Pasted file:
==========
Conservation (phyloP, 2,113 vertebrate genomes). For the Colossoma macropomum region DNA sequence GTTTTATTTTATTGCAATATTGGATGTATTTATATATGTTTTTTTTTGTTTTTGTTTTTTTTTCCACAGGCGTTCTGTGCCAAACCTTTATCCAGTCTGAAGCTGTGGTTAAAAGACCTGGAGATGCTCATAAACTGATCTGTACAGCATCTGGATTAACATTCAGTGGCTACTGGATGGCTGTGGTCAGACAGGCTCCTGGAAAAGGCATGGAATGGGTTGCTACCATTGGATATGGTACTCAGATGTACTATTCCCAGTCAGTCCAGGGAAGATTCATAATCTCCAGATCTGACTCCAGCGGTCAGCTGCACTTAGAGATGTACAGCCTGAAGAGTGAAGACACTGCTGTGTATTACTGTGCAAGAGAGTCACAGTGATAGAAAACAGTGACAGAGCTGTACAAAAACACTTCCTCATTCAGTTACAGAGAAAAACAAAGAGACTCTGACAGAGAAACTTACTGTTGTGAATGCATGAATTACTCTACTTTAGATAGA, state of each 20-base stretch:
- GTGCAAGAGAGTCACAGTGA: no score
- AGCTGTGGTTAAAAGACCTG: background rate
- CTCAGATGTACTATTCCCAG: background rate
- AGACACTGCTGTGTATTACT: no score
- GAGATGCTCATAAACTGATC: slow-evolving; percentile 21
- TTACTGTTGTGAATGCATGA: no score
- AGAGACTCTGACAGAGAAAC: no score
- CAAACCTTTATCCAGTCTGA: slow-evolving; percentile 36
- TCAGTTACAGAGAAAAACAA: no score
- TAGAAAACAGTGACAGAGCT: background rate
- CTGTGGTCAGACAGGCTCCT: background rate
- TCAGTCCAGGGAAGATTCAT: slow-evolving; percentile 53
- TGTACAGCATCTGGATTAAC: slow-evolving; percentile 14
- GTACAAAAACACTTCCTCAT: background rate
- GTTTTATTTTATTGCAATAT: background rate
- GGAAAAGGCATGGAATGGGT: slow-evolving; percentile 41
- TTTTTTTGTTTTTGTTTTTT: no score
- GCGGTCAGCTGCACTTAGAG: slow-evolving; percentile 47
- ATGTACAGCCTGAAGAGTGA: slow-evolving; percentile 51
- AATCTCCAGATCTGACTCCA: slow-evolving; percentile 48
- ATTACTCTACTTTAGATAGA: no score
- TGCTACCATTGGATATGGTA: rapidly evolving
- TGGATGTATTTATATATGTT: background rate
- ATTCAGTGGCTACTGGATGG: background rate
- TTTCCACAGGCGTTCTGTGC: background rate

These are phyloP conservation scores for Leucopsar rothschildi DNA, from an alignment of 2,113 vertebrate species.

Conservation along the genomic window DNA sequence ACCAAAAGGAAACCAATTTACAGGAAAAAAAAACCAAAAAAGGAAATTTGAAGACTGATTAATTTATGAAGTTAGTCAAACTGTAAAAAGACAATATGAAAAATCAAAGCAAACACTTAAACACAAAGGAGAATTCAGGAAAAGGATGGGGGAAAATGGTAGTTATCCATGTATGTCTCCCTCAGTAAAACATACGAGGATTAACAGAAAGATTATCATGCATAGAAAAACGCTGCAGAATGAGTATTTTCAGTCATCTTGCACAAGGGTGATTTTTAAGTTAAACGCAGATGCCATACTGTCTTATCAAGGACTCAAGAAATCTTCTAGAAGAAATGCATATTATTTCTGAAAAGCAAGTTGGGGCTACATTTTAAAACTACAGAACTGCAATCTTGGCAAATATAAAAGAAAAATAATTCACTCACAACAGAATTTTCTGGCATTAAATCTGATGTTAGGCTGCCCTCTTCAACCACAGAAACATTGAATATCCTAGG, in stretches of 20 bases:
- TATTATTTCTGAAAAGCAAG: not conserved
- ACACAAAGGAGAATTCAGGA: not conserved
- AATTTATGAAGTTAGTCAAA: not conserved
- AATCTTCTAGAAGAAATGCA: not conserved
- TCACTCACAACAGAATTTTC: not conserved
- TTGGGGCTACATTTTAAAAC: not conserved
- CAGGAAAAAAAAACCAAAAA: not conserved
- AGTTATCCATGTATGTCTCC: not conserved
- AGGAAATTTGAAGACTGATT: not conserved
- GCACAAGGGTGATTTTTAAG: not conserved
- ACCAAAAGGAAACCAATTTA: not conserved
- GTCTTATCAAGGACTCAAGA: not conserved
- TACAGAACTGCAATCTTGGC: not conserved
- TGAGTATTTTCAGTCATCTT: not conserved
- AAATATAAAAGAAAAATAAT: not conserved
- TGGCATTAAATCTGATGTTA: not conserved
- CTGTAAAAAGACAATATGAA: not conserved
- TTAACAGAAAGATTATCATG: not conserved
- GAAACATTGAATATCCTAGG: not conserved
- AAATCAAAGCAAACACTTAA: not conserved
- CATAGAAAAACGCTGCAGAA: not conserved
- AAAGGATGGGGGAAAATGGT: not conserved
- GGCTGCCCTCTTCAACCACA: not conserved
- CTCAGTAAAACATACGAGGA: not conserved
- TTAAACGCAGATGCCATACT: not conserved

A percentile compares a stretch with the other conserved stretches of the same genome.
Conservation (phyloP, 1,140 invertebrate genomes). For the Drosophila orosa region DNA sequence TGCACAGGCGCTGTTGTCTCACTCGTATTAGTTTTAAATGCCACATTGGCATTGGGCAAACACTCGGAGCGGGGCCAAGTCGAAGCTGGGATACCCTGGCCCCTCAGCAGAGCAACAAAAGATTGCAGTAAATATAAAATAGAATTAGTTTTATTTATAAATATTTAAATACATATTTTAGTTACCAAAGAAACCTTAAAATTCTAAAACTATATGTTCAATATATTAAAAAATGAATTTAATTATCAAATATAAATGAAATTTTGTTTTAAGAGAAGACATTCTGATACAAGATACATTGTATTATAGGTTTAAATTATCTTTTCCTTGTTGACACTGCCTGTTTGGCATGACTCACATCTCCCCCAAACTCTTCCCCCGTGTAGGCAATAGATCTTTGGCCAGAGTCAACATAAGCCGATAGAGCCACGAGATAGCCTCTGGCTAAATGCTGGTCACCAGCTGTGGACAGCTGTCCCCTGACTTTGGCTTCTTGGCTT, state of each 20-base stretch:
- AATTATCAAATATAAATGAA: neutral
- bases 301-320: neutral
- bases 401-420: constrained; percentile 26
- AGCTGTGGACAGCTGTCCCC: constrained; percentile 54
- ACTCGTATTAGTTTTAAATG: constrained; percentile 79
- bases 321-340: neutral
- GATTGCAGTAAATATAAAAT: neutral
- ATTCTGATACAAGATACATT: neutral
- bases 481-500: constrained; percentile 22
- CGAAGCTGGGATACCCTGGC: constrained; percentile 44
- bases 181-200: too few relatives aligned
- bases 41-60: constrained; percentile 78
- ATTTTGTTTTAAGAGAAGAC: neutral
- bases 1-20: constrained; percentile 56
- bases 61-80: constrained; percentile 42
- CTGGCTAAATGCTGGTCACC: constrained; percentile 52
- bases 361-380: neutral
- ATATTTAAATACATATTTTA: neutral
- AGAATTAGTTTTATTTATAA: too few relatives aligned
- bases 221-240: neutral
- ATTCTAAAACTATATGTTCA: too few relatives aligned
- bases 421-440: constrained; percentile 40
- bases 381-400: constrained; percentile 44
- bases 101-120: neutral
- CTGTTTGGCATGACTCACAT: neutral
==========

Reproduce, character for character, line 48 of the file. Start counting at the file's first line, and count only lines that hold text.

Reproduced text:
- AAATCAAAGCAAACACTTAA: not conserved